. . .Poetic language has become stale and derivative, even when it makes all-too-familiar avant garde or ethnic gestures. Those who turn their backs on media (or overdose on postmodernism) have no gauge for monitoring the metamorphosis of English. Any poetry removed from popular diction will inevitably become as esoteric as 18th-century satire (perfected by Alexander Pope), whose dense allusiveness and preciosity drove the early Romantic poets into the countryside to find living speech again. Poetry's declining status has made its embattled practitioners insular and self-protective: personal friendships have spawned cliques and coteries in book and magazine publishing, prize committees and grants organisations.
In other words, poetry has lost touch with the People. And the People are to be found, astonishingly enough, in the "media," which to Paglia is essentially television and popular music. Paglia's intellectual slumming in front of the tv and the boom box has always seemed to me her least appealing quality (I liked Sexual Personae, but even it is not free of this pop-idolizing cant), and it does nothing to make her new poetry anthology seem something we ought to take seriously. Paglia (correctly) emphasizes the way in which English is constantly changing--which makes it an ever-renewable source of new kinds of writing--but she ought to consider this when elevating the Romantic poets' "living speech" over "dense allusiveness and preciosity." Try putting even one of Wordsworth's sonnets in front of a classroom of freshman literature students. To them, Wordsworth's language is just as "precious," and just as difficult, as that of any Augustan satirist.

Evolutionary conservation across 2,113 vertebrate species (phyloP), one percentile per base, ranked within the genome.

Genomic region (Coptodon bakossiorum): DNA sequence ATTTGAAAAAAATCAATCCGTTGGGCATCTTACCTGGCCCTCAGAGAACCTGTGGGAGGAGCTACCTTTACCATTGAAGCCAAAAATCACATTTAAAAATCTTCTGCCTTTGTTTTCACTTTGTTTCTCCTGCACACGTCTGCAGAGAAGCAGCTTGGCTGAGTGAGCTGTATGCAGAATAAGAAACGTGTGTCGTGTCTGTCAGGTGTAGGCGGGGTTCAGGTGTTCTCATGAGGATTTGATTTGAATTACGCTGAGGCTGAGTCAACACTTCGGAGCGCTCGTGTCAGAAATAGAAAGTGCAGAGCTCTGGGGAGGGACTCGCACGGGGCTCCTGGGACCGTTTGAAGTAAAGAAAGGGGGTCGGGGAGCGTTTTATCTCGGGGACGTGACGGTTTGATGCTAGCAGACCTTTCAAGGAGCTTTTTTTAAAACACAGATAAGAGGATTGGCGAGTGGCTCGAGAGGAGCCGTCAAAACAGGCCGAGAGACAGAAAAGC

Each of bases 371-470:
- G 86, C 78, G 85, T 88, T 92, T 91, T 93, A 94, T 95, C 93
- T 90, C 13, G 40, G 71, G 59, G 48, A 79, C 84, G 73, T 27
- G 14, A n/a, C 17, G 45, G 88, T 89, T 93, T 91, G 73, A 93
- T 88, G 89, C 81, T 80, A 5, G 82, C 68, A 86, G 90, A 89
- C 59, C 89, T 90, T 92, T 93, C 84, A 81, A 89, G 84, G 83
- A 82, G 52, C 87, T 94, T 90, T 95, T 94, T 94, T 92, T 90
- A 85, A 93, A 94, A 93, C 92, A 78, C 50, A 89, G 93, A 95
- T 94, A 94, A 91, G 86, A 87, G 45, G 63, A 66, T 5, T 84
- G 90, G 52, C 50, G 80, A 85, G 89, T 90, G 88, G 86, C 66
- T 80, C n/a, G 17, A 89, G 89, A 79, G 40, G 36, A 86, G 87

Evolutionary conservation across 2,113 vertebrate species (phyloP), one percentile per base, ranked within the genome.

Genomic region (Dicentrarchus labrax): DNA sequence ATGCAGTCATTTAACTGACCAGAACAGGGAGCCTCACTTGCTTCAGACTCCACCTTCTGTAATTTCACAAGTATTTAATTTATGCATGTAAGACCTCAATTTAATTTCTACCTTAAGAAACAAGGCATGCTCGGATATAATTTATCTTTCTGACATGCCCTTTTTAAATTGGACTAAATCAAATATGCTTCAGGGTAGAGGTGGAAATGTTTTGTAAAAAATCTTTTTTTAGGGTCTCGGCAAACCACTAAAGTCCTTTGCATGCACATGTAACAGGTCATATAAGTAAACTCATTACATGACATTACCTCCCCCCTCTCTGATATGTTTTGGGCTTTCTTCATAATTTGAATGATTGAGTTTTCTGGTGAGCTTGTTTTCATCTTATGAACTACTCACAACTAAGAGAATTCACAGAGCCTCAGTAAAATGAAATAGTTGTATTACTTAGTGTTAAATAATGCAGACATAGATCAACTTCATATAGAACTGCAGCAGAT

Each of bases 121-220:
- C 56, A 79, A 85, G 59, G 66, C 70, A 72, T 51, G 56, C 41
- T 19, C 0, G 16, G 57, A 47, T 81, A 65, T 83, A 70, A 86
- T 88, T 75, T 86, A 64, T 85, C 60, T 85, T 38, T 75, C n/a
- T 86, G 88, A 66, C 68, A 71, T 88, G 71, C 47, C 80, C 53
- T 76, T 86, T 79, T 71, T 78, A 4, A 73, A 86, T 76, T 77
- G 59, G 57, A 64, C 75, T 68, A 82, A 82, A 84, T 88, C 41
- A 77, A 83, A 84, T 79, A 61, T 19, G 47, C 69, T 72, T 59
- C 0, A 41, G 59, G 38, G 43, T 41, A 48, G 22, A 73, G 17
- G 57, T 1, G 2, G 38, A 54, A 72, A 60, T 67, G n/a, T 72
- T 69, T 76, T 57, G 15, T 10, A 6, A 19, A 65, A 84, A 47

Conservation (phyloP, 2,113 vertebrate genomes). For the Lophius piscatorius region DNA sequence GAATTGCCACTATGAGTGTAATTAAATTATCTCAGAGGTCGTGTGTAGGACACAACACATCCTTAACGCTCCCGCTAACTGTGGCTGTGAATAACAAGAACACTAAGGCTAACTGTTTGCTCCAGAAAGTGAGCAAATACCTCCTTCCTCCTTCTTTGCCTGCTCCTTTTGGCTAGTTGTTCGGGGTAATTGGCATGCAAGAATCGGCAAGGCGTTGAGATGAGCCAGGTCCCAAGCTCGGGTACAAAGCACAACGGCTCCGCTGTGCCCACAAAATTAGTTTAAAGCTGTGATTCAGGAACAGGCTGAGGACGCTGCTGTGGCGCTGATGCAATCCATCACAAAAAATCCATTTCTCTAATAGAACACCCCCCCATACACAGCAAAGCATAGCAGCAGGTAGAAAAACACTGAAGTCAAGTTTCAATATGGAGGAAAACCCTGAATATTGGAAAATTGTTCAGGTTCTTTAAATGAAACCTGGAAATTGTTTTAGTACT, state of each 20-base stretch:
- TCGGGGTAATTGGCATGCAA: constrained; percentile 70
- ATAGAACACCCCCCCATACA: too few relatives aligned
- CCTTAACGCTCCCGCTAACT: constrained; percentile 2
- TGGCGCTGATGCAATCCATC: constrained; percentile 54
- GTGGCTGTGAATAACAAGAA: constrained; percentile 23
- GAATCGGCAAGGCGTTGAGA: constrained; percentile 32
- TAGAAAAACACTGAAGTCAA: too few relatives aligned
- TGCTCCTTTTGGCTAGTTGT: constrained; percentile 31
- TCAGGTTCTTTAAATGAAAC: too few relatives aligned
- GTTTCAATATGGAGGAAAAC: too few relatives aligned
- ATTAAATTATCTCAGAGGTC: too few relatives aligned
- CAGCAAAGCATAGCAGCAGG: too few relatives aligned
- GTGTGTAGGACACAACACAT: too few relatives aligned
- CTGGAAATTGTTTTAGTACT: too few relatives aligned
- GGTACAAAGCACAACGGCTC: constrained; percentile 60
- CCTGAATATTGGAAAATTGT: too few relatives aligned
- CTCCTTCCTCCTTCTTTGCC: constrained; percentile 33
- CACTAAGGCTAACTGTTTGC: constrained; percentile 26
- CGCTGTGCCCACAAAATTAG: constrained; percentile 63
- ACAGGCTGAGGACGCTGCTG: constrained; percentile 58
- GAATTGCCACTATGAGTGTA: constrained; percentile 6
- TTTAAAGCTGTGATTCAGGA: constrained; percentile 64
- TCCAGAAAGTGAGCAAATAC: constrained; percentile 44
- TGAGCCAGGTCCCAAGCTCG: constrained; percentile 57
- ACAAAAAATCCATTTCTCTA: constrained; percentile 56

(I will admit that a consequence of literature's relatively small audience is the insularity she describes. But this is finally a problem only if we can't separate the "literati" from literature itself. The former ought simply to be ignored, although in a celebrity culture like ours even the big fish in the small pond are going to get their unfair share of attention.)